Worlds of Education

Ivory tower and market, curriculum in the market world

published 20 September 2018 updated 20 September 2018

By  Raewyn Connell

All educational issues that matter, come to a head in curriculum. That is familiar in schools, where the struggle to democratise an elitist curriculum has been at the centre of school reform for the last century.

This is also true in universities, though there is less explicit discussion here. To many university students, teachers and managers, the curriculum is taken for granted. Naturally it has to be updated from time to time. Departmental meetings rage over how much material can be crammed into an introductory course, or which advanced option can be deleted. Usually the debates go no farther than this.

But they should – and sometimes they have. Two centuries ago, the curriculum in most universities came from a very particular social source. This was the literary culture of European ruling-class men. In English universities a student was said to be ‘reading’ Arts, or Law, or Theology. Classical and religious literature, sanctified by tradition, provided moral instruction and life examples. These texts were the origin of the modern humanities curriculum and its ‘canon’ of Great Books.

Universities also taught logic and mathematics – also a classical legacy. This became vitally important with the invention of the research university, and the expansion of natural sciences. Nineteenth-century reformers argued for more useful, technical knowledge to go into the university curriculum. As new universities were founded in industrial cities, colonies and independent states, this was done. Gradually research, rather than tradition, became the main authority behind curriculum decisions. A fusion of professional education and research-based knowledge, organised in ‘disciplines’, came into existence. That is the university curriculum we know today.

Design of curricula as a profit-making enterprise

We like to think of research as producing impartial, disembodied knowledge. But in practice, research embeds its own inequalities of gender, race and class. Conventional science is mainly directed by men—Just count the number of women awarded Nobel Prizes in science! The global economy of knowledge centres on the elite institutions of the global North. The research workforce isn’t selected by genteel status as it once was, but because it is selected by success in advanced levels of university study, researchers mainly come from the more privileged classes.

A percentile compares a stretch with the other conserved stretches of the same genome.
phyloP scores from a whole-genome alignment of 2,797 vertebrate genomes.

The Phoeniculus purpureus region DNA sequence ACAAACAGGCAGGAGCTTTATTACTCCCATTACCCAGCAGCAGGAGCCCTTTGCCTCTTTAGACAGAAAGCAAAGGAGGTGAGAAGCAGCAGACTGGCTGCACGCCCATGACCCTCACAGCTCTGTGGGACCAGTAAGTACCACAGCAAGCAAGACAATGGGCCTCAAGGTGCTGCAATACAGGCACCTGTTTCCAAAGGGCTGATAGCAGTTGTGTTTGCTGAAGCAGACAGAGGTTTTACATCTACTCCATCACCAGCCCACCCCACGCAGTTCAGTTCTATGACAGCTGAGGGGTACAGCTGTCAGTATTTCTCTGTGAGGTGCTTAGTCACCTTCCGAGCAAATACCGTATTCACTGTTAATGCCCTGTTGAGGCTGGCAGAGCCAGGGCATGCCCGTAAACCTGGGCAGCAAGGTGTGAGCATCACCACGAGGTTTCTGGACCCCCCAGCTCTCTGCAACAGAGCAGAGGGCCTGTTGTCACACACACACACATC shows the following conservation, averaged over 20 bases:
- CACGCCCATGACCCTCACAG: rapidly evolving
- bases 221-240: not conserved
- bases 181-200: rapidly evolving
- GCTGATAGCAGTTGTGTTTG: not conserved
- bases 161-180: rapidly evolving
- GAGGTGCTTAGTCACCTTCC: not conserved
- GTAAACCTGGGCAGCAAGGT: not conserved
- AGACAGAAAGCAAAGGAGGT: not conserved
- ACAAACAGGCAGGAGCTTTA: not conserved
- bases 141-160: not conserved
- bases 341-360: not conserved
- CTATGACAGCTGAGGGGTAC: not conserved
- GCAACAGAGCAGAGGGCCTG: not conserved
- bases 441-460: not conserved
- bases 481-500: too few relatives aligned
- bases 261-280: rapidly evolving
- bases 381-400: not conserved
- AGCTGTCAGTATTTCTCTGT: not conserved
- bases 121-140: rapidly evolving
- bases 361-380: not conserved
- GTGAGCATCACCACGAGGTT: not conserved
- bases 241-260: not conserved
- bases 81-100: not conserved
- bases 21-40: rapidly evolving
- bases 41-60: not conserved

It is not surprising that these social forces operate in the making of university curricula. We see this, very clearly, in textbooks, which for many students define what they are supposed to learn. Textbooks are not just lists of facts, but provide selections of facts, offer interpretations, provide patterns for thinking. And in these, the world-vision of the groups who write and edit the textbooks, and teach with their aid, come into play.

In my discipline of sociology, for instance, textbooks taught students that their discipline was created by a bunch of bearded Founding Fathers who lived in Europe. Women, Black men, colonial intellectuals, the whole social thought of other cultures, were simply written out of the story. Across the social sciences, perhaps the most famous textbook of all is Samuelson’s Economics. Historians have now studied in fine detail how this book was written, and show that its picture of the economic world was shaped as a political compromise, under hostile scrutiny by right-wing businessmen.

Some corporations are now moving into the design of curricula as a profit-making enterprise. The old idea of the ‘textbook’ can be expanded to a whole system of lesson plans and materials, tests, and teacher preparation. This is already an international business in school education, where corporations sell packages designed in the global North to governments panicked by ‘League Tables’.

It is now developing in universities too. Packaged tests are well established for student selection (e.g. the mis-named SAT, Scholastic Aptitude Test). Some elite universities have put their course outlines online (I think MIT was the first) as models for others. Some have tried to profit directly by selling access to courses online, the famous MOOCs, Massive Open Online Courses. They turn out to be less massive than hoped, as the great majority of students drop out, but the pathway to commodification is clear.

There are continuing struggles against these hierarchies. There have been many attempts to remove sexist and racist biases from textbooks and course content, and this has had some impact –the list of Founding Fathers is now a bit more diverse. There have been campaigns to include indigenous knowledge in university curricula; and in Latin America and other parts of the world, indigenous universities and colleges have been set up. Islamic universities try to combine secular science and professions with religious knowledge. There are many attempts to provide university courses in community languages, though that is made harder by the rise of English as the language of international business and science.

In the era of neoliberal politics, however, efforts to open and democratise curricula have had only limited effects. For the most part, university curricula are still constructed within the culture of the privileged groups in world society, and that is the culture that is being placed on the market. There is much to be done.

The opinions expressed in this blog are those of the author and do not necessarily reflect any official policies or positions of Education International.